Photos special to the Delaware State News/Gary Emeigh
DOVER — Anthony Fisher had held on to the sticky-note for a full year.
It reads, “If you believe in yourself as much as I believe in you, you’ll win.”
His Dover High coach Aaron Harris hid it in Fisher’s pocket at the 2016 Henlopen Conference championship meet, which Fisher won.
It was, at the time, the biggest victory of Fisher’s career — until Saturday.
Fisher won the 138-pound state championship to become Dover’s first individual state champion since Jamelle Jones in 2005. Fisher recorded a 5-2 decision in the title bout in front of his home crowd.
As he took the mat for the championship round, Fisher slipped on his ankle bracelet, crouched down in front of his coach and gave the note back to Harris.
“I held on to that because it meant a lot to me,” Fisher, a senior, said. “It’s why I knew I was going to win.”
“To be honest it almost brought a tear to my eye,” Harris said. “He’s a very sentimental kid and works as hard as anyone out there. He deserves this as much as anyone in the world.”
Fisher was tied 2-2 in his match but earned a point for an escape in the third period followed by a two-point takedown. After having his hand raised, he jumped into Harris’ arms and then did a victory lap around the mat with a Dover High flag draped over his shoulders.
“Twelve years is a long time,” Fisher said. “I have a lot of pride in my school and I came in believing in myself.”
Fisher’s victory highlighted another dominant performance by the Henlopen Conference at the state meet. For the fifth year in a row, 10 of the 14 state champions were from the Henlopen Conference — a meet record.
Smyrna High had the most champions with three. The Eagles were led by title-winners Nick Natarcola (120), Chase Archangelo (145) and Tony Wuest (195). Milford High had a pair of winners in Robbie Rosser (113) and Bryan Wynes (285) while Sussex Central also had two, Rashad Stratton (126) and Blake Chambers (170). Caesar Rodney’s Jackson Dean (132) and Cape Henlopen’s Cory Lawson (160) rounded out the downstate winners.
Archangelo capped his high school career with his third state title thanks to a pin in the title bout. He became the 30th wrestler in state history to win three individual championships and was named the Outstanding Wrestler of the meet.
Archangelo, who is headed to wrestle at Cleveland State University, was able to share his title with his father, Joe Archangelo, who also was a Delaware high school champion.
“I’ve been on a mission and I’m so blessed to even have this opportunity,” Archangelo “My dad won his state title in Dover too, so just to get it done here, all my hard work paid off.”
Wuest and Natarcola each bounced back from disappointment in 2016 to win their title Saturday.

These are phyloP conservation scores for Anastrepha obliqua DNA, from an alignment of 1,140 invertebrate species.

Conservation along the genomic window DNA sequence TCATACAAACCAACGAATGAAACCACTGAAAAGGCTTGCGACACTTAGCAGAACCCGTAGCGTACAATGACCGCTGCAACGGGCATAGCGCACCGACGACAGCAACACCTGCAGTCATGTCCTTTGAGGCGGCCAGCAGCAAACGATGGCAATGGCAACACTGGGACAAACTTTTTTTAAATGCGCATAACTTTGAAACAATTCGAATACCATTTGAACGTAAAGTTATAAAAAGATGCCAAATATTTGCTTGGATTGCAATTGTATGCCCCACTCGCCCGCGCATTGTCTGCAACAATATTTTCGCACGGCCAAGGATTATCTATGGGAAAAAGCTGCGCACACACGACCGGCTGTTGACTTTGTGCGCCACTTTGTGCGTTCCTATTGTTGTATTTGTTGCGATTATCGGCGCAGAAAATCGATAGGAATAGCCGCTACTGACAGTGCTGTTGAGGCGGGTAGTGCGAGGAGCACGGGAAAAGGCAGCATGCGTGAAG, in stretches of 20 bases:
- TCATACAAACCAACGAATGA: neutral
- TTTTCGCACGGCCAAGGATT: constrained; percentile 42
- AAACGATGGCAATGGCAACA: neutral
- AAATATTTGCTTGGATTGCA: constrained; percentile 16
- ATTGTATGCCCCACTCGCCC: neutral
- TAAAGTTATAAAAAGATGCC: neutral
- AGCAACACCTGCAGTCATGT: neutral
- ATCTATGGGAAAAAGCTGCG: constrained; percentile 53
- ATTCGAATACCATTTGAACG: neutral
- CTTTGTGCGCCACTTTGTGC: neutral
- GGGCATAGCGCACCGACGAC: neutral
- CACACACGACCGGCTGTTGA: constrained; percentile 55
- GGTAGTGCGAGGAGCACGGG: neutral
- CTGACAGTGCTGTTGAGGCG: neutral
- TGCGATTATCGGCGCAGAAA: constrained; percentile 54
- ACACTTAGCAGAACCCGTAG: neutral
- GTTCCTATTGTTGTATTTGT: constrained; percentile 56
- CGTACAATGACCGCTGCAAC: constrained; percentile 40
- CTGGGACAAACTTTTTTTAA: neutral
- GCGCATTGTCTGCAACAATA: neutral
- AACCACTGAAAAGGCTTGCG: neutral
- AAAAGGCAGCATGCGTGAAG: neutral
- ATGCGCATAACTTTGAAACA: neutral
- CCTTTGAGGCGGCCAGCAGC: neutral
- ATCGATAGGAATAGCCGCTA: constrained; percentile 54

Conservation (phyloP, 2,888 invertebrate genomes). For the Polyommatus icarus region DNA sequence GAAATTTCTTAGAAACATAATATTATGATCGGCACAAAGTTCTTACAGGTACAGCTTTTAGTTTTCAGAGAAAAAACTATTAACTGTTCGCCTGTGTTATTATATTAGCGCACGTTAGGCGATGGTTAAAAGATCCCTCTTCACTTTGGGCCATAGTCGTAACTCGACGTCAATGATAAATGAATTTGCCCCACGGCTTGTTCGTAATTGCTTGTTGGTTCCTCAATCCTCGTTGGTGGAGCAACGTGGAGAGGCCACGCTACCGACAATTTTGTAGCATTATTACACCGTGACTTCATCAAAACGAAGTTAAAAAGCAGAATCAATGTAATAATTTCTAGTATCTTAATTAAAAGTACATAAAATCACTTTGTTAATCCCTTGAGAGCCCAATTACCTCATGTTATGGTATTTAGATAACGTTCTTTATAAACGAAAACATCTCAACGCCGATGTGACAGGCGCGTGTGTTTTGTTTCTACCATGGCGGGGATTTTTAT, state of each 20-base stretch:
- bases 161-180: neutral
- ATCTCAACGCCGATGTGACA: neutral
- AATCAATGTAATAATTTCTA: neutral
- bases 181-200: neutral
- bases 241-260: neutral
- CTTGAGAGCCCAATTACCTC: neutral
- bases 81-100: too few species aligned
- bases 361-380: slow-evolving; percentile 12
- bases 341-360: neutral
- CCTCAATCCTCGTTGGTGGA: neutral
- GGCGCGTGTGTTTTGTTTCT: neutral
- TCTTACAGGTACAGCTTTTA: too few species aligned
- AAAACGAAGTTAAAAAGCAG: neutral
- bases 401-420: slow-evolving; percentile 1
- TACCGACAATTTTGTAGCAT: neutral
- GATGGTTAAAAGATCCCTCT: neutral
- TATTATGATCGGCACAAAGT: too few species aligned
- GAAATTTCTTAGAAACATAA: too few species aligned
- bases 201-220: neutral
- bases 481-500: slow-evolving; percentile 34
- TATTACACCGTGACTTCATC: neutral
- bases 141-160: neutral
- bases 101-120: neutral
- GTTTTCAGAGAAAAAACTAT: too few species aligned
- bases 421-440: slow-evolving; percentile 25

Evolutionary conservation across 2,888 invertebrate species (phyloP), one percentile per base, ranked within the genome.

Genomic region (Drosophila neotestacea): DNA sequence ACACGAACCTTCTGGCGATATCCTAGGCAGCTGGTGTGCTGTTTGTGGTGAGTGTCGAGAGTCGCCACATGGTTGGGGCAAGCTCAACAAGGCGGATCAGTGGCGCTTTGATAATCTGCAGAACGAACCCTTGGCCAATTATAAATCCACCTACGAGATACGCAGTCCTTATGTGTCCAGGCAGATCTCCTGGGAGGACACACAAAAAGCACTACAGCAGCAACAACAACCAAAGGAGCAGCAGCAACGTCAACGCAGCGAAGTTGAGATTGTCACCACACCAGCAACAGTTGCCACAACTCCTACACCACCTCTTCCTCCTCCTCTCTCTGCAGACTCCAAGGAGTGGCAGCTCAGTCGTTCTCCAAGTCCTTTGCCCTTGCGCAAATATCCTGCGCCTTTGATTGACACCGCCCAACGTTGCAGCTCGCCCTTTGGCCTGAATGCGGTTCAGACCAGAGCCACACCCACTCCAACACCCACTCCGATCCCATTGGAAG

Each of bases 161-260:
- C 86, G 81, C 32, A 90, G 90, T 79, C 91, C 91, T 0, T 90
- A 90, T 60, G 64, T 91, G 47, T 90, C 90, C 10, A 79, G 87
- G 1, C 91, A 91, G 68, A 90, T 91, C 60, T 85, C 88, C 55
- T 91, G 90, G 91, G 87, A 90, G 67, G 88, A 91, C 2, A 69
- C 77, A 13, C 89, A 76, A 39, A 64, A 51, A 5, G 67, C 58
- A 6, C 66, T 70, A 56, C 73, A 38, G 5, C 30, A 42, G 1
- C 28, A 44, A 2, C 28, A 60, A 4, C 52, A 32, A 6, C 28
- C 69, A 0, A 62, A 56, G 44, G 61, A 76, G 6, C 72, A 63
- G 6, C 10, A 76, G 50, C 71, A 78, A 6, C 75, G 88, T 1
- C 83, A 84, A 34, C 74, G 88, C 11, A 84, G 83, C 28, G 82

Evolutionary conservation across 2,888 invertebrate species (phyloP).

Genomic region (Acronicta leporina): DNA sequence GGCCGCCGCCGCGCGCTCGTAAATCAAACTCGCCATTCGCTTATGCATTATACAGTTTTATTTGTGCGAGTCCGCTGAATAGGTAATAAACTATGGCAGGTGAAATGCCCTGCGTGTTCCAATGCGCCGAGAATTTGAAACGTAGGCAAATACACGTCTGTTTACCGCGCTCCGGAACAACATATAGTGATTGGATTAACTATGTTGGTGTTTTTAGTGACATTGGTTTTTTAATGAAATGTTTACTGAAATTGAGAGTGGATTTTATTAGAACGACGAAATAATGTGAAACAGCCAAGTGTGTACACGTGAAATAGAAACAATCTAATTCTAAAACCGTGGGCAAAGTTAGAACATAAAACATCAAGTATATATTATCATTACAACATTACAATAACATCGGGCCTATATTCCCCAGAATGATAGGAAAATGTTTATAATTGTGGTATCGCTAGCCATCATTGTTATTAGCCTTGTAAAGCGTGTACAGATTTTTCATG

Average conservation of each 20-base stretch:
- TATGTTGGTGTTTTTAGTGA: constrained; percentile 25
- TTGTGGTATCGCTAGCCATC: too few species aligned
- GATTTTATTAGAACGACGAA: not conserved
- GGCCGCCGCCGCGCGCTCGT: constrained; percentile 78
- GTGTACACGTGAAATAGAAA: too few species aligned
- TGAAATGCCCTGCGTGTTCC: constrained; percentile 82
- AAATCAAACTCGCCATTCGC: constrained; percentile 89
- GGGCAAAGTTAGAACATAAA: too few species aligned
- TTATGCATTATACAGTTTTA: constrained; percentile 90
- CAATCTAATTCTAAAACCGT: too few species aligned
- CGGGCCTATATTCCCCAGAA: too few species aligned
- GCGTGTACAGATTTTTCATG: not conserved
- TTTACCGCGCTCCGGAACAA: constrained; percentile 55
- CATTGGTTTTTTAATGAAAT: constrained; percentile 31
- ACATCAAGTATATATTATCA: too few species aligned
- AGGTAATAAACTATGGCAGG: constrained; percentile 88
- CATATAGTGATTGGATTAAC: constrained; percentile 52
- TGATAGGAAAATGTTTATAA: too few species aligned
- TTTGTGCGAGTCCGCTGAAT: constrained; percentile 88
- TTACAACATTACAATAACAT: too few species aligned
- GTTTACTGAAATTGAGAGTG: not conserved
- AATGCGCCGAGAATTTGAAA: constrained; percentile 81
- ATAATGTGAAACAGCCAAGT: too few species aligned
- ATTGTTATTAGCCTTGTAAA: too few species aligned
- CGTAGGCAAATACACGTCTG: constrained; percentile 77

Wuest won a championship in 2015 as a freshman but suffered a dislocated elbow and torn tendons during last season’s state semifinal match.
“It was a big revenge thing I didn’t want it to happen again,” Wuest said. “Mostly this year I worked on not letting people in that close.”
Wuest pinned his way through the tournament and needed less than 1:30 to earn the pin in the final.
“My goal is dominating the whole time I’m on the mat,” Wuest said. “How I look at wrestling is the better wrestler is who is most dominant.”
Natarcola did not place at states a year ago despite being seeded third after he was upset in the first round. He was tied 1-1 in the championship match and used a two-point takedown with five seconds to go in the final period for the championship.
“That gave me a lot of motivation to come back from that,” Natarcola said. “It’s an awesome feeling to put all this work in and be a state champ which as been my goal since my first year wrestling.”
Dean used a 7-5 decision to earn the state title in his first attempt as a high schooler, setting him up for a possible four career championships if he keeps this pace.
“CR hasn’t had a four-time state champ yet so I’m on the road to that,” Dean said. “That’s definitely one of my goals.”
Rosser used a technical fall at 113 for his first career state title. Wynes avenged a defeat from last week’s Henlopen Conference tournament finals with an overtime win on Saturday, preventing an escape point in the extra period to win 2-1.
“I was just thinking to keep wrist control and hold on for dear life,” Wynes said. “This feels wonderful. I’ve never felt anything better.”
Lawson’s championship win was also the 100th victory of his career, coming on his birthday no less. It was the second title for the senior and it came against a former state champion, Sussex Central’s Brandon Bautista.
Bautista defeated Lawson in a narrow decision in the deciding match of the state dual meet semifinals two weeks ago as Sussex Central went on to win the team title. But Lawson got him back with a 6-4 win in overtime in the individual state tournament.
“All the respect in the world goes to Brandon Bautista,” Lawson said. “He’s a great competitor and friend. He has the same competitive mindset as me and I think that’s what makes these matches so tight. He beat me in the big one and that one still hurts a lot. But I love wrestling him. This is what high school sports are all about.”
The four non-downstate winners were Zach Spence of Salesianum at 106, Timmy Griffith of Sanford (152), Austin Clayton of St. Georges (182) and Keith Medley of Caravel (220).
Reach staff writer Tim Mastro at firstname.lastname@example.org